It is in the nature of the dominant powers to make use of geopolitics, but somehow the Middle Eastern world of 21st century had forgotten this. The Arab nations and Israel cannot be blamed for this forgetfulness, as the real culprit is the US which has a history of how it views and understands geopolitics.
After the end of World War II, American scholars were defining geopolitics as intellectually fraudulent, as an ideological suspect and a concept that was tainted with Nazism and associated with state policies of genocide, racism, dominance and expansionism. If the US magazines preserved in the internet archive are accessed then it is easy to find anti-geopolitics articles published in US magazines like Readers Digest, Life and Newsweek. Geopolitics in that era was being referred in the US as an evil and thus everything was being done to create a public and political perspective against the concept of geopolitics. It is not difficult to perceive why the US was doing this. They had seen Germans seeking primacy in world politics through the application of this concept. The US never wanted another Germany or Japan, another imperial power to dominate the world so immediately after the defeat of Germans in World War I Americans pushed forward liberalism as a great antidote to geopolitics and hoped that it will encroach the global political space being dominated by many conflicting ideologies. Americans through President Woodrow Wilson were already taking about cooperation and not conflict, trade and not war, liberalism and not illiberalism, rights of the individuals, liberty, consent of the governed and equality before the law. That was a ‘moral world’ that the Americans dreamed of, achievable only if geopolitics was replaced by geoeconomics.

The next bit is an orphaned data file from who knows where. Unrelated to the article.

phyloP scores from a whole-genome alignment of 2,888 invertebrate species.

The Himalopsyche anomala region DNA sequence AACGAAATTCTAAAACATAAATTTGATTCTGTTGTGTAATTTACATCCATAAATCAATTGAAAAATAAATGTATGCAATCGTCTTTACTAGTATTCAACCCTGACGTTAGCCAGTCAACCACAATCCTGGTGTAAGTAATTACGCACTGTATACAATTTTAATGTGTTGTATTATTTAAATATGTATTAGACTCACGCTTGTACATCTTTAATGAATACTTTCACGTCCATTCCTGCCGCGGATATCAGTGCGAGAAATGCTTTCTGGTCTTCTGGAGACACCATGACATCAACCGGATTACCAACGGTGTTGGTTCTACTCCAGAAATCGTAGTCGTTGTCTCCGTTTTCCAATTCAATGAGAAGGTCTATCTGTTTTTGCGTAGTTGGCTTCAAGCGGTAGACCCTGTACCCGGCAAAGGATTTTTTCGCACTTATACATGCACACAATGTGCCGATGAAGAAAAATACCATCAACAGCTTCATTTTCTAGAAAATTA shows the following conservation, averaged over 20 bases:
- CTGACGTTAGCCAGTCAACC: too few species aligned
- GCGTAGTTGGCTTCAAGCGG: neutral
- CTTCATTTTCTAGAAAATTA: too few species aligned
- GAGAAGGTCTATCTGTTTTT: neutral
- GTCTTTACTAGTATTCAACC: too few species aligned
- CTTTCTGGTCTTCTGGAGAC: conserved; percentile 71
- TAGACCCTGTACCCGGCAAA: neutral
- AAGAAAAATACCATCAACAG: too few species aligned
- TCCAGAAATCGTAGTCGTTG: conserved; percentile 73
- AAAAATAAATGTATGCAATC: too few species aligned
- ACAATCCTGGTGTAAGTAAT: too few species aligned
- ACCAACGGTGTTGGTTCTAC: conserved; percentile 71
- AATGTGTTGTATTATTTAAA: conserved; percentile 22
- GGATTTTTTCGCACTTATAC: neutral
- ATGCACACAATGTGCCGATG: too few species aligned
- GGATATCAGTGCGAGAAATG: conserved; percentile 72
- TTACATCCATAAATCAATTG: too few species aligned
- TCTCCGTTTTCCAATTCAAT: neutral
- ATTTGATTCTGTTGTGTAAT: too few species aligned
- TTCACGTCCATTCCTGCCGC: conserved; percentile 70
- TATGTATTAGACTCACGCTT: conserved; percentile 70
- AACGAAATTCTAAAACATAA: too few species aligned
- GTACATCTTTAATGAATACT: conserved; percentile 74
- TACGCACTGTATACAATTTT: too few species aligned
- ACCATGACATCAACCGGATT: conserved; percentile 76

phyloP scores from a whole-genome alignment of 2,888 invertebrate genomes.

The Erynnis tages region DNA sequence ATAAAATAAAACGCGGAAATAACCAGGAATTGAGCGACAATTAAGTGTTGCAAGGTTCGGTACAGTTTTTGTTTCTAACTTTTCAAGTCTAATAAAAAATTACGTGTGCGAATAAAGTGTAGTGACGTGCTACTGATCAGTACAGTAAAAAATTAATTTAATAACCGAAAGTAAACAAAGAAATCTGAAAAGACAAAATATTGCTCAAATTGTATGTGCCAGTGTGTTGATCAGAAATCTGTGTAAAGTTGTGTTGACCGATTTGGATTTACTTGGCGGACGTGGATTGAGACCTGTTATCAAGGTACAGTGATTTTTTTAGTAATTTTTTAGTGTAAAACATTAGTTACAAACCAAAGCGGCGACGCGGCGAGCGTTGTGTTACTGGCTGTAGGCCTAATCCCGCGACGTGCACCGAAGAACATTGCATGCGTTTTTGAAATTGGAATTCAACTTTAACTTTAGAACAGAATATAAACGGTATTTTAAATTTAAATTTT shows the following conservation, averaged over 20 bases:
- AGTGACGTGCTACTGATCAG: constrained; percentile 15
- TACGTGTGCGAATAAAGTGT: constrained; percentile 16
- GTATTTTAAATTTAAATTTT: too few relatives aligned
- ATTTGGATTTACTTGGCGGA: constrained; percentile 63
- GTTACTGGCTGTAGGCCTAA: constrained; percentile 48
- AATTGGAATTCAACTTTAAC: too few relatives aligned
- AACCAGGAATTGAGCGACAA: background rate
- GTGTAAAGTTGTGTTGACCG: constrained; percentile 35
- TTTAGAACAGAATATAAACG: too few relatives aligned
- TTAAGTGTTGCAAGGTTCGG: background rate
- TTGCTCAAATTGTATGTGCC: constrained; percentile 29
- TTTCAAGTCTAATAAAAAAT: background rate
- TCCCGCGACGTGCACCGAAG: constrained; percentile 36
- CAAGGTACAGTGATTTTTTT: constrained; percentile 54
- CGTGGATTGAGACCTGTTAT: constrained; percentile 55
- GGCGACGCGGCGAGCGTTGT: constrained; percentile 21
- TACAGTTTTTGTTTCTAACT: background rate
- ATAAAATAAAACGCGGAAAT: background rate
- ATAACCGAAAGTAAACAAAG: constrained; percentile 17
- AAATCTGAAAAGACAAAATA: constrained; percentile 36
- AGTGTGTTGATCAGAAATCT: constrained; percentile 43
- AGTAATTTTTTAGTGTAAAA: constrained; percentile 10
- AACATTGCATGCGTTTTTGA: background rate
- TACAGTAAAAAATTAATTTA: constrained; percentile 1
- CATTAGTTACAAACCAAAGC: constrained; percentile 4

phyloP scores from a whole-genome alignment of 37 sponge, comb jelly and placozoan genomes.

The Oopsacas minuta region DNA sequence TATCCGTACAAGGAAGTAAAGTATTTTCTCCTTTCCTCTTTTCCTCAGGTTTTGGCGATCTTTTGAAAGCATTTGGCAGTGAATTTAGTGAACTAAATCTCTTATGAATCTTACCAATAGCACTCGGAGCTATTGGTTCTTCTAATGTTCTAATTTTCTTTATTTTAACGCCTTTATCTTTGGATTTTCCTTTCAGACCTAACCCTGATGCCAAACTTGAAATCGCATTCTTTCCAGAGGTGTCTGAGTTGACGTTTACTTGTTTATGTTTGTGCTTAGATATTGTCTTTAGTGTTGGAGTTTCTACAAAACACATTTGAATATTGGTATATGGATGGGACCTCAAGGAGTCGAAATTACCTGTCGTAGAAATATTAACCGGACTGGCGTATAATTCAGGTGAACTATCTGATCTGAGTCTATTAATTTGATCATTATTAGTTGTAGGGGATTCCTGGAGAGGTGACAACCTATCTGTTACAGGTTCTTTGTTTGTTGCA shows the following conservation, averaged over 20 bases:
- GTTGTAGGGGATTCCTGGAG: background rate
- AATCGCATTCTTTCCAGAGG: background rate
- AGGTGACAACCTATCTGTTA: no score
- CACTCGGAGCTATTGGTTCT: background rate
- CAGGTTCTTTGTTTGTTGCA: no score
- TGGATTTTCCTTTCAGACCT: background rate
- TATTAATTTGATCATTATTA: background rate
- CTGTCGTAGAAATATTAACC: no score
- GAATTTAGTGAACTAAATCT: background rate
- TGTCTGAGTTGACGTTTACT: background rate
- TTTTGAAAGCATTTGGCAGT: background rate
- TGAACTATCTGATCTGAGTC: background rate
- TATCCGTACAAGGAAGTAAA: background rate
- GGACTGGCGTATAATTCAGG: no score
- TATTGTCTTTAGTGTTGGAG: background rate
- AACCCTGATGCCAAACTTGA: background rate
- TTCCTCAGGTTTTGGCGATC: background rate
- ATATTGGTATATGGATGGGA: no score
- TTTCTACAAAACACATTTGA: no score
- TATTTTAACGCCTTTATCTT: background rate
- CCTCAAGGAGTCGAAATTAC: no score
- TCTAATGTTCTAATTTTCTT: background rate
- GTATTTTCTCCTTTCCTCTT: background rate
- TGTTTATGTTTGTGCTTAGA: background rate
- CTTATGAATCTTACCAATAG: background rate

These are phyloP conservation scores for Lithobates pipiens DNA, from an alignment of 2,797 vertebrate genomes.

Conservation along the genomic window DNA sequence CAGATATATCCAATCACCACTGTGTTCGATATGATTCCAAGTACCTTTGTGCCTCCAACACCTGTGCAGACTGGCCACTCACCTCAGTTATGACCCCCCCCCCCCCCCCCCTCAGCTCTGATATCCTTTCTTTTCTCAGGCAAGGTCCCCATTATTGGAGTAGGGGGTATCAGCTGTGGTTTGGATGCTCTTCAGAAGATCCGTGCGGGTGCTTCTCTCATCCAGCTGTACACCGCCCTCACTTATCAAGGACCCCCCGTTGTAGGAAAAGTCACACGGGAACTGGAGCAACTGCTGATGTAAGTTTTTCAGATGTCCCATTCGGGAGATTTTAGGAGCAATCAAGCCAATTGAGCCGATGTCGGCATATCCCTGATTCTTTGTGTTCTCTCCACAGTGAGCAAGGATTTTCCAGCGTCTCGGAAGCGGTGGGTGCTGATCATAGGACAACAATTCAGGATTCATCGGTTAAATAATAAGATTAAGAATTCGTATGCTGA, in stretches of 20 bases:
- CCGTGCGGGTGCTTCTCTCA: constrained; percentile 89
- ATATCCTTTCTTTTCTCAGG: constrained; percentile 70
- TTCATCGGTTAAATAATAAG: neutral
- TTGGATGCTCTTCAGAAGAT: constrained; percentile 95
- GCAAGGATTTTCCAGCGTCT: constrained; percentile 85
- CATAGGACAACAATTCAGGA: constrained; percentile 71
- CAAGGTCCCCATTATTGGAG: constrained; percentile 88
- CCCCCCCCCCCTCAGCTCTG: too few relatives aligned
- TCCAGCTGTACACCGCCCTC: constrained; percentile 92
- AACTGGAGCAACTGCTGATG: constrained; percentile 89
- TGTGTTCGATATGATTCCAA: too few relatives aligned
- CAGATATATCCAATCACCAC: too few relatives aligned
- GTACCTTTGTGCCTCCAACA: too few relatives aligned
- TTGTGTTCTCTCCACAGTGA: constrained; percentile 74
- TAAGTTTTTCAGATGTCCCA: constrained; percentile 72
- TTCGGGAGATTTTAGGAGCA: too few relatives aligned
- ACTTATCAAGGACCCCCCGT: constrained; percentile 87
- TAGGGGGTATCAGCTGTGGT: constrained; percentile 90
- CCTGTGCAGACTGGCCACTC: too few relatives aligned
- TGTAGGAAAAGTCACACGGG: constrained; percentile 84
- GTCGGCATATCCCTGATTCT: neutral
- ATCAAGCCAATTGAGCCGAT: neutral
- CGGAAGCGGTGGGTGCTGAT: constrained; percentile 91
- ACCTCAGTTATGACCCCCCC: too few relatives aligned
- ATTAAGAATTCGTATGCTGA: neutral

The Middle East is an ideal geographic space to determine how the American dream of replacing geoeconomics with geopolitics failed. Historically, US’s Middle Eastern policy at its core always had the objectives of not serving the interests of Middle Eastern countries but its own interests and the interests of its partners and allies. The 1979 Camp David Accord was a peaceful accord between Israel and Egypt but consequently Egypt was forced to change its alignment towards USSR and became a US client state and recipient of huge economic and military aid. Jordan had supported Saddam Hussain in the 1990-91 Gulf War and not until Jordan signed a peace agreement with Israel in 1994 that it could come back to the US good books; and today the US is the largest provider of bilateral assistance to the country providing it more than $1.65 billion in assistance in year 2021. The Arab countries that are signatories of Abraham Accords were also promised American rewards. Morocco’s annexation of Western Sahara was recognised; Sudan a state that was declared by the US that supported terrorism, this designation was uplifted and the UAE was promised huge military aid including the possibility of buying F-35 fighter jets. Saudi Arabia which was on the threshold of signing a peace treaty with Israel was being promised advanced arms sale such as THAADS (Terminal High Altitude Area Defense Missile Systems), an article 5 like NATO security guarantee and an India like civil nuclear deal which would enable Saudi Arabia to carry out uranium enrichment.